The MBTA is also misguided with its notion that anytime a security researcher dares looks at a vulnerability, he suddenly has an obligation to provide the vendor of the faulty code with all of the research materials and to stay silent until the vendor decides he can speak. They seem to believe that they have right to all of any such academic researchers' notes, drafts, tools, and anything else, because they did them a favor and told them about a vulnerability the vendor didn't know about previously. The MBTA not only asserts that the researchers have this as a moral obligation, but a legal obligation to allow the vendor pre-publication review.

The MBTA's strategy of shooting the messenger is not only counter-productive and shortsighted, it is dangerous. The vulnerability existed long before the students discovered it, and it could be (and may have been) discovered by others. The MBTA and its vendors are the one who adopted a faulty system for its payment cards, not the students. The MBTA's priority should be fixing the problem, not continuing needless litigation.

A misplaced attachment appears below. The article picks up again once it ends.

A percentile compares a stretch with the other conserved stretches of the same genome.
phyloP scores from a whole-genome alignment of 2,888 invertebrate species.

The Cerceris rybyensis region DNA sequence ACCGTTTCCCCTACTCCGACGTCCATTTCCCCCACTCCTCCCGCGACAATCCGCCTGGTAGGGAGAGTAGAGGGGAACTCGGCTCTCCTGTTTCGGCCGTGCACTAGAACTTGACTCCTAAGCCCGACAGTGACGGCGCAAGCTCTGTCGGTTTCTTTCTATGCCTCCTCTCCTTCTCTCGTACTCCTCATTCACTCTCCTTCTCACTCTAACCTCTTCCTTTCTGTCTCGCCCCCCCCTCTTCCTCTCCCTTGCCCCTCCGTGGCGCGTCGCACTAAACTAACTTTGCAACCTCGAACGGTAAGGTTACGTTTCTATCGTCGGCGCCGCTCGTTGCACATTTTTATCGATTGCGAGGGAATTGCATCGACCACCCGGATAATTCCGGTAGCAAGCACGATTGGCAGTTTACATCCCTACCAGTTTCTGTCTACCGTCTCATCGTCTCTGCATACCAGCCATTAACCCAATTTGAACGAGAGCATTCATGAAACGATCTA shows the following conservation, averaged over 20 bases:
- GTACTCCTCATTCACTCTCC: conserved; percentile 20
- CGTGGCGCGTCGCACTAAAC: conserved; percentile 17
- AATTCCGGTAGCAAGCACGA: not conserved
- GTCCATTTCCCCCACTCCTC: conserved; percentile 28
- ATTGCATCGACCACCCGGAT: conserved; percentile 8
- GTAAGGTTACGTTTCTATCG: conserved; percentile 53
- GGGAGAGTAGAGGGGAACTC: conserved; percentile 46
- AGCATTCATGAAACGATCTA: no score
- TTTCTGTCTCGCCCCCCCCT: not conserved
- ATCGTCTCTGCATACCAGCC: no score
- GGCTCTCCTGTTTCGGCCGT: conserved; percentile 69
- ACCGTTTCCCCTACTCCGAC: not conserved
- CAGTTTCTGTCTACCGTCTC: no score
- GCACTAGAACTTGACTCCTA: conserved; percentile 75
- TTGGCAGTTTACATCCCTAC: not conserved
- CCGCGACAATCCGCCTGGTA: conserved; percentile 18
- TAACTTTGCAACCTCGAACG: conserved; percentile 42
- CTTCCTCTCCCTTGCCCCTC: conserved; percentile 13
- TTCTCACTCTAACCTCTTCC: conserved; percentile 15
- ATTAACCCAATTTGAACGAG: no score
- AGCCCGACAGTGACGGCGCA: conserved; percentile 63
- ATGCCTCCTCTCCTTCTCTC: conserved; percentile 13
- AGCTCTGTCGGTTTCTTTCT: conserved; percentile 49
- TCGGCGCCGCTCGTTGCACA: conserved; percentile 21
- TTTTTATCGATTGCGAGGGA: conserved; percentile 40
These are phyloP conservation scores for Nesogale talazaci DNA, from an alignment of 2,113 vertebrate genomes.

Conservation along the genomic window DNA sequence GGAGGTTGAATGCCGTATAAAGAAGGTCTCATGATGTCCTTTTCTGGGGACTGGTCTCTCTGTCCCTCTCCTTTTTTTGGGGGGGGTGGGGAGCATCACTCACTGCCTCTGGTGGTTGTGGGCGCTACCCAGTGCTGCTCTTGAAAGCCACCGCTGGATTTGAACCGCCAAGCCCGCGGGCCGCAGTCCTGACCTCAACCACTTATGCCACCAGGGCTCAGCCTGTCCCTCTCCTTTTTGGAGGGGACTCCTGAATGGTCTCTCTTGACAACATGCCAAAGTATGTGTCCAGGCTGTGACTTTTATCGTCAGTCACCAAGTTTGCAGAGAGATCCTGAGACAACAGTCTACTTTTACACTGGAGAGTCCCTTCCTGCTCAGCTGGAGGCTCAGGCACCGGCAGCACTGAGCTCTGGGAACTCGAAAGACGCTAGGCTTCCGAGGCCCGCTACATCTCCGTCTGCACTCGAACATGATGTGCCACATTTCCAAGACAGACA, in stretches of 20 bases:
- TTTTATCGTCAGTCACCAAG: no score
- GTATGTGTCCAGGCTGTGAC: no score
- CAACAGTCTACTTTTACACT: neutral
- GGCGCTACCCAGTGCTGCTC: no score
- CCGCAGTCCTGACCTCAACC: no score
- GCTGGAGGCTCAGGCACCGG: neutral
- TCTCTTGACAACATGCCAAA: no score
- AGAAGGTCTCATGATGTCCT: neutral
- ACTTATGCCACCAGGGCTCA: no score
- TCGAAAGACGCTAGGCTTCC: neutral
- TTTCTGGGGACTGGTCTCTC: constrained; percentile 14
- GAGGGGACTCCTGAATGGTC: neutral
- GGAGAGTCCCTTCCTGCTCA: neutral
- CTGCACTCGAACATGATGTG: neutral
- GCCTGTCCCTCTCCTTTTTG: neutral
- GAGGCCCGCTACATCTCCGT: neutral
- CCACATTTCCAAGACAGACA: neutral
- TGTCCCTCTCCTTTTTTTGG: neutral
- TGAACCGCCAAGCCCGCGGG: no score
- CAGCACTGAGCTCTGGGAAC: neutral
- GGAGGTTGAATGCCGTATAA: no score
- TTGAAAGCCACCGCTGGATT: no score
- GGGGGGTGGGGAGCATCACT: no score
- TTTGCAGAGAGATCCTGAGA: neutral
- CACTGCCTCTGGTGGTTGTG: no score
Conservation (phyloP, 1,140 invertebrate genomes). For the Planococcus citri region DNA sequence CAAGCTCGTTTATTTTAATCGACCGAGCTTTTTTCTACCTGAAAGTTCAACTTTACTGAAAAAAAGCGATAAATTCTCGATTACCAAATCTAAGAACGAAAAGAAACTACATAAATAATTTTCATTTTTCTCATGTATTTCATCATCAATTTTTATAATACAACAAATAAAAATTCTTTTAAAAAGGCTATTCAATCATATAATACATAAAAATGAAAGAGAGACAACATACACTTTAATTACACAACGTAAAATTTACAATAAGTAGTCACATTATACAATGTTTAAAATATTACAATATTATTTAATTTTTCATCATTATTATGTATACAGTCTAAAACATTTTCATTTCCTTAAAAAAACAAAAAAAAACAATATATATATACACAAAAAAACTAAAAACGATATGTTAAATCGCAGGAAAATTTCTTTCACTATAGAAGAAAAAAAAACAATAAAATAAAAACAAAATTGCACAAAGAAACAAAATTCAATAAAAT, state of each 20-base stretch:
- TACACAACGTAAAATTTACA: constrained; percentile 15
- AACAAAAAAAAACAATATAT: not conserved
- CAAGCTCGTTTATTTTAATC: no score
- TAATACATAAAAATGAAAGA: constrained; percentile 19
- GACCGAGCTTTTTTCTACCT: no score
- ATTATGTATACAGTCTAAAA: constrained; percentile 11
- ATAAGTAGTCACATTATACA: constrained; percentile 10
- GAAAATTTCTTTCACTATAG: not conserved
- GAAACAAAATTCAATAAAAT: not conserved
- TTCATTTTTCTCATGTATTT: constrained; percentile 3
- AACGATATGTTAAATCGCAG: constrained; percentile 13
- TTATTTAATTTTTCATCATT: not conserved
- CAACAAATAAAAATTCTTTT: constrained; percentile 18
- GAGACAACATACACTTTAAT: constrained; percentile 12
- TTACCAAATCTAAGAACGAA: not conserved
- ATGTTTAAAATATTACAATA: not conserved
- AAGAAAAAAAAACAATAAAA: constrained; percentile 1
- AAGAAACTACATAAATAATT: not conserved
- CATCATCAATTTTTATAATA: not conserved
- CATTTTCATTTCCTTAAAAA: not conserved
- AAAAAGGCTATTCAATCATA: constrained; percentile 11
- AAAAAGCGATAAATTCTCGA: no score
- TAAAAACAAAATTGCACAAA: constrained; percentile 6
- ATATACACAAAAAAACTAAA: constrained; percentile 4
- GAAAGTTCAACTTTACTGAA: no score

Judge Lifts Restraining Order: MIT Students Win - Updated | 113 comments | Create New Account
Comments belong to whoever posts them. Please notify us of inappropriate comments.
"...the CFAA does not apply to security researchers..."
Authored by: tiger99 on Tuesday, August 19 2008 @ 02:45 PM EDT
That, I think is the extremely important core of the case, and the ruling would
seem to agree with any common-sense interpretation of the intent of the law. I
do hope that it stands up to scrutiny by higher courts, should that happen.

[ Reply to This | # ]

Corrections here please
Authored by: tiger99 on Tuesday, August 19 2008 @ 02:47 PM EDT
If any. Your input will assist PJ to maintain the excellent quality of Groklaw.

[ Reply to This | # ]

[ot] off topic here
Authored by: sumzero on Tuesday, August 19 2008 @ 02:47 PM EDT
and please make those clinks lickable.

sum.zero

---
48. The best book on programming for the layman is "alice in wonderland"; but
that's because it's the best book on anything for the layman.

alan j perlis

[ Reply to This | # ]

[NP] News Picks comments
Authored by: Aladdin Sane on Tuesday, August 19 2008 @ 02:52 PM EDT
Comment on Groklaw News Picks here.

Please fail to keep secret which News Pick you are commenting on.